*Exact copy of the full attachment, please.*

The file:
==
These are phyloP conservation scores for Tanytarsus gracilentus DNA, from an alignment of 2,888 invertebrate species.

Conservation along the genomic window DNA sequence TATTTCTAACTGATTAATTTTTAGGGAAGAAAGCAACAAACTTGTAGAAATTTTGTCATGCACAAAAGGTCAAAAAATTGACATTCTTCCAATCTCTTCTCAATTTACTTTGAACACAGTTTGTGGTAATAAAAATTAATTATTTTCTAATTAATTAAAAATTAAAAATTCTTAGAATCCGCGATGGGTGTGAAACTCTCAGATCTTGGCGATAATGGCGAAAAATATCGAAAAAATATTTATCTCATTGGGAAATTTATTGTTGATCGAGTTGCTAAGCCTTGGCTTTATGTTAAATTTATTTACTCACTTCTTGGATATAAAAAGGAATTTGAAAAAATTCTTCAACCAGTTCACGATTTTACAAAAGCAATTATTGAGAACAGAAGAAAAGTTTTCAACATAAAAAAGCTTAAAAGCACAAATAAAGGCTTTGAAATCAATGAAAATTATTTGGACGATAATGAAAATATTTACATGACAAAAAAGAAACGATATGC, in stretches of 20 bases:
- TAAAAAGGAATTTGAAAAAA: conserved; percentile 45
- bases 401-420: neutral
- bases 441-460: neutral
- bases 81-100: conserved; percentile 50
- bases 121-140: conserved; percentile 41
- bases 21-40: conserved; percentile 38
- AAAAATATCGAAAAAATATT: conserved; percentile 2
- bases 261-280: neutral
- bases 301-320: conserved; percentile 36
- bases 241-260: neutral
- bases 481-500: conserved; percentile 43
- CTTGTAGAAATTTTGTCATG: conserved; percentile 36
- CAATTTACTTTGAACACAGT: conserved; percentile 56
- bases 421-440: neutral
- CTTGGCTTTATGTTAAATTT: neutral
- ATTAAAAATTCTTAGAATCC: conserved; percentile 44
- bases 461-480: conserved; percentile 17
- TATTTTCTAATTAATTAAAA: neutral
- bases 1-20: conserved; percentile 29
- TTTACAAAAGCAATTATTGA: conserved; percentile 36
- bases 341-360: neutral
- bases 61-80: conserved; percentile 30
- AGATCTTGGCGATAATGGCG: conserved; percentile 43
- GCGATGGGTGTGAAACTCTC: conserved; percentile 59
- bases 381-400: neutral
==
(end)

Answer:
These are phyloP conservation scores for Tanytarsus gracilentus DNA, from an alignment of 2,888 invertebrate species.

Conservation along the genomic window DNA sequence TATTTCTAACTGATTAATTTTTAGGGAAGAAAGCAACAAACTTGTAGAAATTTTGTCATGCACAAAAGGTCAAAAAATTGACATTCTTCCAATCTCTTCTCAATTTACTTTGAACACAGTTTGTGGTAATAAAAATTAATTATTTTCTAATTAATTAAAAATTAAAAATTCTTAGAATCCGCGATGGGTGTGAAACTCTCAGATCTTGGCGATAATGGCGAAAAATATCGAAAAAATATTTATCTCATTGGGAAATTTATTGTTGATCGAGTTGCTAAGCCTTGGCTTTATGTTAAATTTATTTACTCACTTCTTGGATATAAAAAGGAATTTGAAAAAATTCTTCAACCAGTTCACGATTTTACAAAAGCAATTATTGAGAACAGAAGAAAAGTTTTCAACATAAAAAAGCTTAAAAGCACAAATAAAGGCTTTGAAATCAATGAAAATTATTTGGACGATAATGAAAATATTTACATGACAAAAAAGAAACGATATGC, in stretches of 20 bases:
- TAAAAAGGAATTTGAAAAAA: conserved; percentile 45
- bases 401-420: neutral
- bases 441-460: neutral
- bases 81-100: conserved; percentile 50
- bases 121-140: conserved; percentile 41
- bases 21-40: conserved; percentile 38
- AAAAATATCGAAAAAATATT: conserved; percentile 2
- bases 261-280: neutral
- bases 301-320: conserved; percentile 36
- bases 241-260: neutral
- bases 481-500: conserved; percentile 43
- CTTGTAGAAATTTTGTCATG: conserved; percentile 36
- CAATTTACTTTGAACACAGT: conserved; percentile 56
- bases 421-440: neutral
- CTTGGCTTTATGTTAAATTT: neutral
- ATTAAAAATTCTTAGAATCC: conserved; percentile 44
- bases 461-480: conserved; percentile 17
- TATTTTCTAATTAATTAAAA: neutral
- bases 1-20: conserved; percentile 29
- TTTACAAAAGCAATTATTGA: conserved; percentile 36
- bases 341-360: neutral
- bases 61-80: conserved; percentile 30
- AGATCTTGGCGATAATGGCG: conserved; percentile 43
- GCGATGGGTGTGAAACTCTC: conserved; percentile 59
- bases 381-400: neutral